Former world leaders exhort states to ratify the Treaty on the Prohibition of Nuclear Weapons
The Centre Delàs d’Estudis per la Pau, as a member of ICAN, welcomes the letter in which former political leaders such as Javier Solana or Ana Palacio request the signing of the International Treaty for the Abolition of Nuclear Weapons also by countries that support in any way nuclear power contries. The Spanish coalition government must fulfill its commitment to sign the treaty and thus contribute to world peace with a true peace-building measure, such as taking steps towards eliminating the nuclear threat.
Fifty-six former presidents, prime ministers, foreign ministers and defense ministers from 20 member-state countries of NATO, as well as South Korea and Japan, have emitted an open letter encouraging countries to join the Nuclear Weapons Ban Treaty.
In addition to some former PM such as Jóhanna Sigurðardóttir and Jean Chrétien, among the co-signers, we can find the former Secretary-General of the UN, Ban Ki-moon, as well as two former Secretaries-General of NATO, Javier Solana and Willy Claes.
After three years of the treaty’s negotiation in the UN, this initiative has gained more importance than ever before, not only because it is the most relevant high-profile backing, but also because the treaty still lacks 6 ratifications to reach the goal of 50, which is needed to take effect. The relevance of the initiative is highlighted by Tim Wright, the Treaty Coordinator of ICAN: “We hope it will spark debate, including in parliaments, and help bring about shifts in national positions”.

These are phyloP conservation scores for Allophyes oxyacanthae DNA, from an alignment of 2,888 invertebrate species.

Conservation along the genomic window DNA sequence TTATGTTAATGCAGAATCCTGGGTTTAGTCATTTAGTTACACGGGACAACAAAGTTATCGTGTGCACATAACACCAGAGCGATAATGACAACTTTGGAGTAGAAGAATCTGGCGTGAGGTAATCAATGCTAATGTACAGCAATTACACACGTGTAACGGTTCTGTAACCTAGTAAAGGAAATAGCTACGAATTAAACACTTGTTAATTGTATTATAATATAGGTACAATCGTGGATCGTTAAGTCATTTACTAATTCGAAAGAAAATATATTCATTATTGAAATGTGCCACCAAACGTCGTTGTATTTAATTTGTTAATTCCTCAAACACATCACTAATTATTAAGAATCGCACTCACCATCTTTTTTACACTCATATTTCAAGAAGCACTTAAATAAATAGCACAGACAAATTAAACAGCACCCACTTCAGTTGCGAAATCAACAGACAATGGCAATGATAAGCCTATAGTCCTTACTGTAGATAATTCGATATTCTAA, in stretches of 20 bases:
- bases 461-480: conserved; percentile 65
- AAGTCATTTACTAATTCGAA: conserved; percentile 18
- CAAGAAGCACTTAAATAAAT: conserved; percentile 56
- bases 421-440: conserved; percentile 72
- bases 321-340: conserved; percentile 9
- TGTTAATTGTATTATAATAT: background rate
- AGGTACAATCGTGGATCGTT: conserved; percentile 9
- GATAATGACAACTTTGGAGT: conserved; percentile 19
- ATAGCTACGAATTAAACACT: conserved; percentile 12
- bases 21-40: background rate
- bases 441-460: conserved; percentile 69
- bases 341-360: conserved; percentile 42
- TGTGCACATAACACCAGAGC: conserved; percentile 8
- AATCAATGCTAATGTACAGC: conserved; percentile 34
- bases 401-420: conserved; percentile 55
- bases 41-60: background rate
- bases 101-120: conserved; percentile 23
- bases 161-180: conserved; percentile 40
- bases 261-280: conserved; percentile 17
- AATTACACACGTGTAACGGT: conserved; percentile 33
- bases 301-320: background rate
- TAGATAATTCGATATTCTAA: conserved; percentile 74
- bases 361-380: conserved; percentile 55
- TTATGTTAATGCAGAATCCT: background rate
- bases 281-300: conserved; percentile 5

By their signature, these leaders state that “nuclear weapons serve no legitimate military or strategic purpose in light of the catastrophic human and environmental consequences of their use”. Moreover, they acquire a full commitment to advocate towards nuclear demilitarization. Furthermore, the promoters of the letter alert on the increasing risk of a nuclear weapon detonation, regardless of its cause, as one of the major reasons to ratify the treaty.
The positioning of these former leaders is key due to the fact that their countries haven’t already signed the agreement, their posture based on the approach that those allies having nuclear power provide them with more security and a better geopolitical position. The letter challenges this approach and urges world leaders to follow the path of demilitarization as the only effective way to reach a more secure world.
This event, apart from pressuring the current leaders to sign the treaty, also points at the population aiming to raise awareness in the society regarding nuclear weapons. Public opinion plays a key role in the nuclear weapons debate and shaping their governments position. This reflexion is portrayed by Tim Wright’s words: “This letter is a reflection of the growing public opinion against nuclear weapons. We are confident that over time, with enough public pressure, these countries will come on board.”
Among all the support to this initiative, this open letter has had a remarkable repercussion, on the one hand because of the high profile of the co-signers and, on the other hand, because of the timing. The proposal is only six ratifications ahead to take effect which is key to avoid future crises. These leaders emphasize the fact that “we must not sleepwalk into a crisis of even greater proportions than the one we have experienced this year.”